Thursday, December 23, 1999
Fifteen years ago, KAZU 90.3 FM radio program coordinator Brita Heizmann owned an art gallery in her native Germany. She installed a vending machine which, in previous times, used to dispense eggs, wrapped carefully in paper. In her gallery, however, the machine dispensed tiny pictures.
In June of last year, Heizmann brought her successful idea to Pacific Grove. She bought an old snack vending machine from Chuck Bosso in Monterey, placed it on the sidewalk outside KAZU''s office on Central Avenue, and filled it with postcard-sized art by local artists. Each work of original--if tiny--art sells for the same price: $3.50.
"What I want to show with this vending machine is that art can be affordable, accessible and inexhaustible," says Heizmann. "Art is essential, like the food that used to be sold [from this machine], and nourishing, like food for the mind."
The 15 slots in the refurbished vending machine display the miniature pictures of four to five well-known local artists. Recent artists have included Robin Winfield, Andrew Jackson and Big Sur painter Sofanya.
Pieces may not exceed a certain size--five-and-a-half inches by one-half inch by three inches--and may be made of any material except glass. "This is like in olden days when art was measured by the inch to show [or determine] its value and price," explains Heizmann.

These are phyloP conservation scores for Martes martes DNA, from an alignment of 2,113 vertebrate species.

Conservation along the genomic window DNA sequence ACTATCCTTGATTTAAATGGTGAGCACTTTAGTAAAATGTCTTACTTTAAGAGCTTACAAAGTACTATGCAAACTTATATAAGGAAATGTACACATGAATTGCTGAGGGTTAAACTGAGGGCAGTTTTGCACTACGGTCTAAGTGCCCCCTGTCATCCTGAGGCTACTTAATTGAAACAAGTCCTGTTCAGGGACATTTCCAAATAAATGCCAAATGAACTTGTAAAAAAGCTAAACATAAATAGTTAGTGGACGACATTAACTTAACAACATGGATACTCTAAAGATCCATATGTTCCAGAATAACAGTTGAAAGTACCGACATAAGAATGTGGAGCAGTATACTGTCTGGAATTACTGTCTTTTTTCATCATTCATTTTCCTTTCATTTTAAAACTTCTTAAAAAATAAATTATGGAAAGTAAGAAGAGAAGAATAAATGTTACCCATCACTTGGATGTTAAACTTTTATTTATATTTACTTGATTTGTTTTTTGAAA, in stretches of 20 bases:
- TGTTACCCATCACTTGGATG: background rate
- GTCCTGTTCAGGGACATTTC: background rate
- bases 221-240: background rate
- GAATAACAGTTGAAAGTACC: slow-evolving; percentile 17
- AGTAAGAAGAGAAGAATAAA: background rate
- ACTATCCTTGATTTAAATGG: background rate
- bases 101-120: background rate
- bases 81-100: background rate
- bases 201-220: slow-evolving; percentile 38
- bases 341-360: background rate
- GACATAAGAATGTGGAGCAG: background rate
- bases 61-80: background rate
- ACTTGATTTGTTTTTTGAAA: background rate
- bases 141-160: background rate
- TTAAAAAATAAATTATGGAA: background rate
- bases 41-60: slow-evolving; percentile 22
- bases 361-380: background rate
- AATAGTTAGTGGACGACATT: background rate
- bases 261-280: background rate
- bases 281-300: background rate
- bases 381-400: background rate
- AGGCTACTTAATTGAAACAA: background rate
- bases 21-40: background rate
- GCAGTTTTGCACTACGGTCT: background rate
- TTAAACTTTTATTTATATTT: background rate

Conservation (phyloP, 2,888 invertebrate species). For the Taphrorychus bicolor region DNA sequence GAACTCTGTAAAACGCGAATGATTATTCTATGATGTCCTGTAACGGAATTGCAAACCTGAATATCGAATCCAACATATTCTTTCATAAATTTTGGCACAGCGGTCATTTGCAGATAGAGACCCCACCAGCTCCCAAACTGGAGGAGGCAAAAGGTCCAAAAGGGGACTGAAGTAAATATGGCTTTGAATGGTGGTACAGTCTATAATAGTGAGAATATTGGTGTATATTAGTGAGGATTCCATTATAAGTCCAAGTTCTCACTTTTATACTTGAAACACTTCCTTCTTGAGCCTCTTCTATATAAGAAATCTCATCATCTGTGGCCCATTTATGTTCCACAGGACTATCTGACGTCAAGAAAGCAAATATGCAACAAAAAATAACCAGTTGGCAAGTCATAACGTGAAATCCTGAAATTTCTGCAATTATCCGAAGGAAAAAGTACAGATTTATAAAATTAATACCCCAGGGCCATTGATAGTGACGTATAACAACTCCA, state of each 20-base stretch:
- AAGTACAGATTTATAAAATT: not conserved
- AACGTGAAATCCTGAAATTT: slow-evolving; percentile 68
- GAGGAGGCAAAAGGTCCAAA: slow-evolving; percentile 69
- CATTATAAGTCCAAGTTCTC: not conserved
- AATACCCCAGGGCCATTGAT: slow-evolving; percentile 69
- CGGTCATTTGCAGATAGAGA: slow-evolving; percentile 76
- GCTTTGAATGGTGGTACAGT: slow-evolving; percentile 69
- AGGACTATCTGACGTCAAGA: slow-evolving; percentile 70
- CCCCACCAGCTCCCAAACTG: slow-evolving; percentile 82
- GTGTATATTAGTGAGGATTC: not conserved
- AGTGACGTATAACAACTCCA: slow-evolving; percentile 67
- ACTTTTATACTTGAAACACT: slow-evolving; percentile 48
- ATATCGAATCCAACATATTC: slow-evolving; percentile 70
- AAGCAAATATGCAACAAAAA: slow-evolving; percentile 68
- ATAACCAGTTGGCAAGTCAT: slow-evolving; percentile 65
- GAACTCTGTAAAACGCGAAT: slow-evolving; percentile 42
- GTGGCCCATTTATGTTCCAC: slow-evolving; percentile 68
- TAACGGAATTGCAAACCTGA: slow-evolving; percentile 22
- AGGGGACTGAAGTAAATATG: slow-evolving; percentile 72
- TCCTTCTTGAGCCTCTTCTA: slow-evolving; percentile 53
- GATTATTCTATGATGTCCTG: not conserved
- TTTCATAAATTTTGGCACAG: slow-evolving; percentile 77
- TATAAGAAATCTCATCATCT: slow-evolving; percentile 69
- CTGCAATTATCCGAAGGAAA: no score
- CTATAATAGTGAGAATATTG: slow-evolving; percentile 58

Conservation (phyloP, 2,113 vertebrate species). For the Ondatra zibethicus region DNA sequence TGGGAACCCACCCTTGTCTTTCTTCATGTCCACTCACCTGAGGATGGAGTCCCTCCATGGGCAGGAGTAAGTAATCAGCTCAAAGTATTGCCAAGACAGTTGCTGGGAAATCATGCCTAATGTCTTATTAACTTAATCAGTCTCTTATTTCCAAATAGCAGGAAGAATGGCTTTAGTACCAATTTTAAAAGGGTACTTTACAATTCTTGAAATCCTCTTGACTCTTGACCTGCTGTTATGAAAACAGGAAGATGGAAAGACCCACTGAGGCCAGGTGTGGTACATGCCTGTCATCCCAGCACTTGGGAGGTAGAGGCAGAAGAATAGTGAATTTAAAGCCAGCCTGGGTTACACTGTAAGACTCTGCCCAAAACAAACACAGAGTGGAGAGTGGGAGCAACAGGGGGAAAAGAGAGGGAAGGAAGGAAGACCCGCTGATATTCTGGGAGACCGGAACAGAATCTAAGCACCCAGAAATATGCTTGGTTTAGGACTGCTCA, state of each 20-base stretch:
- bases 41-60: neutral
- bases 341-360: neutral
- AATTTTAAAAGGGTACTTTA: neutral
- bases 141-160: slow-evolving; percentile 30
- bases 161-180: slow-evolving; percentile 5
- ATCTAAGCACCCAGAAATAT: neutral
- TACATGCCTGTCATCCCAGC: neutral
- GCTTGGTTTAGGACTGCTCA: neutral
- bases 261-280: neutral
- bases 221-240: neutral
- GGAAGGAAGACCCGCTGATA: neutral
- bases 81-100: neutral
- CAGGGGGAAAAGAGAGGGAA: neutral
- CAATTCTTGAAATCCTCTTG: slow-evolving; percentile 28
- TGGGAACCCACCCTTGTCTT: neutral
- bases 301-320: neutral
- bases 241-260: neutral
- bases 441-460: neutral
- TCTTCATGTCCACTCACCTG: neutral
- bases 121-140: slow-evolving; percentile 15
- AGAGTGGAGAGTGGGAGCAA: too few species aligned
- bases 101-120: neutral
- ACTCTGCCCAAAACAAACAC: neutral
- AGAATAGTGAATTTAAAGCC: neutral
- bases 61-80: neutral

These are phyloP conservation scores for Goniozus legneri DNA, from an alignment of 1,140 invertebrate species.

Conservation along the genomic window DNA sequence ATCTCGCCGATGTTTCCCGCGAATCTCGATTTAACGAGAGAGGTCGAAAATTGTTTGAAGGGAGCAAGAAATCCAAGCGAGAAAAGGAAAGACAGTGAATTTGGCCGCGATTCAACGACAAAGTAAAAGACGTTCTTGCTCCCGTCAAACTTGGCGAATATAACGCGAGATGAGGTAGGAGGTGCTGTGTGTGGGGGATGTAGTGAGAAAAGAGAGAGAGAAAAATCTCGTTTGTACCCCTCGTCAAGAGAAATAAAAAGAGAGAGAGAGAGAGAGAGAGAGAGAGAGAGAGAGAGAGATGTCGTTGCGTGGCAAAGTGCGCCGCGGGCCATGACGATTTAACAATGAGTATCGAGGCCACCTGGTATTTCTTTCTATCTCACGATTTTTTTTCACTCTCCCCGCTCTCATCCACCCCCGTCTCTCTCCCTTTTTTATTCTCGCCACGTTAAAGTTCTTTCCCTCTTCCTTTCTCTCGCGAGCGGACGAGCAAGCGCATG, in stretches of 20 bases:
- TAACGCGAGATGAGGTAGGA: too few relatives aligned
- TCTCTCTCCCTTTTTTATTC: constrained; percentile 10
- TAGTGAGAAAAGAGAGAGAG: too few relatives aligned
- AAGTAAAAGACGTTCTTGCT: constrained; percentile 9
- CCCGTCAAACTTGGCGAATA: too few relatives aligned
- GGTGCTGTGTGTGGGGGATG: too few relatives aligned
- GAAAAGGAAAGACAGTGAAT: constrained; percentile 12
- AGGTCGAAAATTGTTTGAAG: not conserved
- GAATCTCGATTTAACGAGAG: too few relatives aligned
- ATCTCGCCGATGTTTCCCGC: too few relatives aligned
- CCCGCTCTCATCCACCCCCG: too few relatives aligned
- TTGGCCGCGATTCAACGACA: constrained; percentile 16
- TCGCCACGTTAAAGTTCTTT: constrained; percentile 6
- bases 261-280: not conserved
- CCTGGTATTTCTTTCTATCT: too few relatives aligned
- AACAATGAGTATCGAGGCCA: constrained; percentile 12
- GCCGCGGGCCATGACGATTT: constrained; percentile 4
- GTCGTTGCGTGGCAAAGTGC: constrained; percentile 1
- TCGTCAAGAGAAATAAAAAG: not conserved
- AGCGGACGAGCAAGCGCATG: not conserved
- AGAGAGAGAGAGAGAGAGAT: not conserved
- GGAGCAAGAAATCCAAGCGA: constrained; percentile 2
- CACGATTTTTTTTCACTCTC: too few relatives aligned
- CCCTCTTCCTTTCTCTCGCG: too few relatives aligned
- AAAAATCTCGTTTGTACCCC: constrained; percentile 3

A recent artwork by "Winnie" Robin Winfield purchased from the machine is a tiny collage of embroidery, snowflake-shaped metal, and a stamp.
Winfield, who has a blues show on KAZU on Wednesday afternoons, paints and sells her much larger works from her home studio in Carmel. "I''m not doing it for the money," she says. "It takes so much time. It gives me a chance to have fun, and I get to recycle things from other projects. I used beads and ribbons on some because I''m also sewing now. The machine''s a great idea."
Each piece of art for sale in the Art By The Inch vending machine is an original, created just like the artist''s full-scale watercolors or pen-and-inks, with one catch--they sell for hundreds or thousands of dollars less. Both Heizmann and Winfield mention how easy it is to pick up one as a last-minute gift.
"Art is not like flowers or wine, which don''t last. Art isn''t just for house decoration or for collecting large pieces," says Heizmann.
So affordable, in fact, are these tiny treasures, it requires only a handful of coins to purchase one. The machine won''t take any more than $3.50, so be sure to bring plenty of quarters (it doesn''t take dollar bills either).
Heizmann says she''s always looking for new artists to participate. "The vending machine is a way for artists to get known," she says. "Also, artists are hidden, working at home. This can be an outreach."
Between June and November, 30 art pieces have been sold through the vending machine, according to Heizmann, and the artists receive all the profits, minus the sales tax. Still, she''s having trouble getting more artists to provide pieces for the machine. "Some of them think the price is too cheap," she notes.